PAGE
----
People who eat and drink like the Greeks may think a little more clearly into old age, hints a new study.
The findings add to a handful of evidence that a Mediterranean-style diet may be as good for the brain as it is for the rest of the body.
Traditionally associated with the consumption of a lot of wine, fruits, vegetables, legumes, olive oil and fish -- and with very little red meat -- the Mediterranean way of eating has been credited with helping to prevent various ailments, including heart disease, cancer and diabetes, lead researcher Christine Tangney of Rush University Medical Center in Chicago told Reuters Health in an e-mail.
To determine if slower brain aging might join the diet's list of potential health benefits, Tangney and her colleagues looked at the dietary habits and cognitive function of nearly 4,000 Midwesterners aged 65 and older.
The researchers gave participants two different diet scores, one reflecting adherence to the traditional diet of the Greek population and another based on how well participants met the 2005 U.S. Dietary Guidelines.
The participants' cognitive decline was assessed every 3 years, based on measures such as word memory and basic math skills.
Out of a maximum score of 55 on the MedDiet scale reflecting a quintessential Greek diet, the average study participant received a 28. And those with higher MedDiet scores appeared to have slower cognitive decline over time, even after accounting for other factors such as education, report the researchers in the Journal of Clinical Nutrition.
The differences had practical significance. If there were two older adults of the same age with Mediterranean diet scores 10 points apart, for example, the individual with a 10-point higher score would perform mentally as if she or he was 3 years younger than the other adult, explained Tangney.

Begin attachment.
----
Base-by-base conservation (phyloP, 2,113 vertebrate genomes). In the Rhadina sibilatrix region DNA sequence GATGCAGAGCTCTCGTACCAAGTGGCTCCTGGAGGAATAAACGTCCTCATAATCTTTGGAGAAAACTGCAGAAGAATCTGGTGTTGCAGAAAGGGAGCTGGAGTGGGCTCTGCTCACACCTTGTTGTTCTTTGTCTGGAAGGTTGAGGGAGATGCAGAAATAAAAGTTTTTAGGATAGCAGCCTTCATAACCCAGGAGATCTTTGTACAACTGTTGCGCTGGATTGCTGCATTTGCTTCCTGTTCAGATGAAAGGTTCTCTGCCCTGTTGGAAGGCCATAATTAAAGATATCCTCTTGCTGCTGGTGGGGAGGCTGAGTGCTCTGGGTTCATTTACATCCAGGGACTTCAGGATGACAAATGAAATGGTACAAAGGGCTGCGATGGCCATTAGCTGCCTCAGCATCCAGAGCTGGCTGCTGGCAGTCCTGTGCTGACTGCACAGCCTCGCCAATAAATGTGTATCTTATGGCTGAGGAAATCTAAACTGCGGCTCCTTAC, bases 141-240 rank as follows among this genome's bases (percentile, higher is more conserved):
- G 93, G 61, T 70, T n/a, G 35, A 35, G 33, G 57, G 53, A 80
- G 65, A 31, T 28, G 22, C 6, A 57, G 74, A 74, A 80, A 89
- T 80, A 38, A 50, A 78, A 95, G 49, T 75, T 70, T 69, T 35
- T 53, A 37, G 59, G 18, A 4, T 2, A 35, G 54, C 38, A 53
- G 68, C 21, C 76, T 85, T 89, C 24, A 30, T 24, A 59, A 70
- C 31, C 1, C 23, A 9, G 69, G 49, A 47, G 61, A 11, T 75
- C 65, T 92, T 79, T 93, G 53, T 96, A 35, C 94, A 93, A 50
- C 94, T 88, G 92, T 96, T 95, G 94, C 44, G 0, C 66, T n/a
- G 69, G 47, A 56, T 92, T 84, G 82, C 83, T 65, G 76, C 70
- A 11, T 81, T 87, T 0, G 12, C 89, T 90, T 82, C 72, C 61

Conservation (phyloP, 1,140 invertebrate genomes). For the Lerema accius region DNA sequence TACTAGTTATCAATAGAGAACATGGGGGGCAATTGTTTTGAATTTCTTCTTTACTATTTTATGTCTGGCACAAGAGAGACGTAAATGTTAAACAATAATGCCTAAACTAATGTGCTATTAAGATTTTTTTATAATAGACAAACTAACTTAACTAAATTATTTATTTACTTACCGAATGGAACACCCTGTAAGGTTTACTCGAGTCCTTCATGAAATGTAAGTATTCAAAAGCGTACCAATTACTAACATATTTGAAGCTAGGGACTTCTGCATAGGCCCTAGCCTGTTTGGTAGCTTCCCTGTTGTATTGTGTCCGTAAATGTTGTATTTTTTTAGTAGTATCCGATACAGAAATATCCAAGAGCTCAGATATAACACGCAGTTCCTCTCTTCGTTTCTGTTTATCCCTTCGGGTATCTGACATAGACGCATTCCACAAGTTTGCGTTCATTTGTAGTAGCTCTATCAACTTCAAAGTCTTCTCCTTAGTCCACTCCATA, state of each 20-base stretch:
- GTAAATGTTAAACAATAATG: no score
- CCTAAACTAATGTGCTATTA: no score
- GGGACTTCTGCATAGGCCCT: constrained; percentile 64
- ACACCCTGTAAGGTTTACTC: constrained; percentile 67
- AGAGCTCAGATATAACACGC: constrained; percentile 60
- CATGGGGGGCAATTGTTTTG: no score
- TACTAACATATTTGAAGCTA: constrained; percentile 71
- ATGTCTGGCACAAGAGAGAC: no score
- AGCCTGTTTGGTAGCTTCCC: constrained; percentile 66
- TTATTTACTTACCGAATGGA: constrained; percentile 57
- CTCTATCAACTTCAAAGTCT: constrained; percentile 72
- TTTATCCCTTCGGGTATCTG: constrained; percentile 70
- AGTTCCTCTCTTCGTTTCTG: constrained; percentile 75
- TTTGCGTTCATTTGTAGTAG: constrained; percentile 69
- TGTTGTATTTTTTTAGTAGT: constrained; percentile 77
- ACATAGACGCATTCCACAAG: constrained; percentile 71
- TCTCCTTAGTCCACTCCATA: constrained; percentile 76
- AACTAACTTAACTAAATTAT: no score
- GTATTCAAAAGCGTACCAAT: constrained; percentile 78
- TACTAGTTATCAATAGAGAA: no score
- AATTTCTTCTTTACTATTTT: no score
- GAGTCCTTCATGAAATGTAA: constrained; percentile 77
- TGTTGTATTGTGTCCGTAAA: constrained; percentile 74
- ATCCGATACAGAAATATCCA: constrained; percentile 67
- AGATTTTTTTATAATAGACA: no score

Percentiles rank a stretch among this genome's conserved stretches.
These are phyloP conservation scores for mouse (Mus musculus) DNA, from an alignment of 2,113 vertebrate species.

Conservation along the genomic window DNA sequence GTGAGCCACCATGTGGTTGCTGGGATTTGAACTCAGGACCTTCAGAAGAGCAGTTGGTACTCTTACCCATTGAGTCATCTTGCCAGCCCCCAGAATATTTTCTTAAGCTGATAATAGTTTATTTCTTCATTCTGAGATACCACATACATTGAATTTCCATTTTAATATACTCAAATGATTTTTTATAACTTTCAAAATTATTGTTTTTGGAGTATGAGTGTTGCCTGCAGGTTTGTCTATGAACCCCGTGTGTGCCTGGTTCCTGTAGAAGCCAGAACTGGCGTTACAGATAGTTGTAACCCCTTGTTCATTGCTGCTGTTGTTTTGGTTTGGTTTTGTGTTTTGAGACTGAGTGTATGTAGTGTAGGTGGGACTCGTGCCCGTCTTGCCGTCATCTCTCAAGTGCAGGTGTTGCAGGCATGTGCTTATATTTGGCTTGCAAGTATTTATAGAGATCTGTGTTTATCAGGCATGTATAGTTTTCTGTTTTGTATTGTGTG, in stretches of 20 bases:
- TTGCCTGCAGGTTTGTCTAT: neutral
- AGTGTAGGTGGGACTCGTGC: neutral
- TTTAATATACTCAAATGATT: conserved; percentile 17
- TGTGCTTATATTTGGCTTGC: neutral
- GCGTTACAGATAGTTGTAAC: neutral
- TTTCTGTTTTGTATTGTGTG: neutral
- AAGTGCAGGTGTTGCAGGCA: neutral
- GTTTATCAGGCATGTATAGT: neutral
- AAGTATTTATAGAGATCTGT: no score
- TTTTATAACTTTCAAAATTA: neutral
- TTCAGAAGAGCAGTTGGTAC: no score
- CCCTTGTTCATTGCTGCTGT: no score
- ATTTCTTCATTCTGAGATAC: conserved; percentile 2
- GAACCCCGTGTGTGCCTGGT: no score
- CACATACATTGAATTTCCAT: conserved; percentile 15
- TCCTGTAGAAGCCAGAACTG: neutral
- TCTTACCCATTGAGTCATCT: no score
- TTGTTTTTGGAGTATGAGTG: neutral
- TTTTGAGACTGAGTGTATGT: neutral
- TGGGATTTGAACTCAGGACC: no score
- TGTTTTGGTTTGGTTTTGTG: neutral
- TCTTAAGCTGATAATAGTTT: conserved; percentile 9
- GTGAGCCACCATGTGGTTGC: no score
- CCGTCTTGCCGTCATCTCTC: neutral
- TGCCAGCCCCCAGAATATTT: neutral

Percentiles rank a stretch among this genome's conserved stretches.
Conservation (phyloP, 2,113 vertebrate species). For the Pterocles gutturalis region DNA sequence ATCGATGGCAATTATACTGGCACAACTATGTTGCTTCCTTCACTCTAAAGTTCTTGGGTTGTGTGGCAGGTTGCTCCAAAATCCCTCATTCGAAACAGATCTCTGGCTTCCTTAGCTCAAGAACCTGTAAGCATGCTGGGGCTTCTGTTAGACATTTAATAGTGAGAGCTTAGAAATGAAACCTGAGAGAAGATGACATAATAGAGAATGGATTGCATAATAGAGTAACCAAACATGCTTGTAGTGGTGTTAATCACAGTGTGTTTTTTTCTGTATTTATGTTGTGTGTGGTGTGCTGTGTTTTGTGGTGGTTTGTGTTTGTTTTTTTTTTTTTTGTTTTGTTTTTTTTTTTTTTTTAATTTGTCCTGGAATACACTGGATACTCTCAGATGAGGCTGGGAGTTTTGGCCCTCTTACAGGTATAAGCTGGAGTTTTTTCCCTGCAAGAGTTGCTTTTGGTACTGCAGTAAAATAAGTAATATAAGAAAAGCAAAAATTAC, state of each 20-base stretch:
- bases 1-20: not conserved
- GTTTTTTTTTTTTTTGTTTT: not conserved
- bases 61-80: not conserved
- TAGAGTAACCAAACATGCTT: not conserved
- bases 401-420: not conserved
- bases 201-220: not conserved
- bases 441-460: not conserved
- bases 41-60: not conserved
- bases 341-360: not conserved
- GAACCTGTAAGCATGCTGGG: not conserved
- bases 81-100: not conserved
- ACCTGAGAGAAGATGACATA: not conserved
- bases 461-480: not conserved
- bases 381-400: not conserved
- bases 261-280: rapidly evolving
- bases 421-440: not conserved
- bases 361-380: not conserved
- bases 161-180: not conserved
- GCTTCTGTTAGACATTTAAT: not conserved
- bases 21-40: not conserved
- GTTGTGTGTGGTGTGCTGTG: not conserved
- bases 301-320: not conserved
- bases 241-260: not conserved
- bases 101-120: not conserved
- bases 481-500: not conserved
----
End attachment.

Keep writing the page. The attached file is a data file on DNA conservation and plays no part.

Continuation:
Meanwhile, "better" scores based on the U.S. Dietary Guidelines -- which gave less weight to fish, legumes and moderate alcohol intake compared to the Mediterranean diet score -- did not appear to influence rates of cognitive decline.
The researchers point to some explanations for the effects, such as wine's potential role in protecting the brain from damage. Traditional Mediterranean foods may also reduce oxidative stress and the inflammation that is thought to play a role in Alzheimer's disease.
Tangney also noted that the findings are consistent with other studies in New York and France that found a reduced risk of cognitive impairment and Alzheimer's disease among those with higher Mediterranean diet scores, despite using different methods of measuring adherence to the diet.
Further research is still needed to confirm whether eating like a Greek will help maintain sharp mental faculties, the authors note. But one advantage of following a more Mediterranean diet is the ability to focus on specific foods rather than just single nutrients.
"Incorporating more vegetables, more olive oil, fish and moderate wine consumption coupled with greater physical activity is good for our aging brains," said Tangney.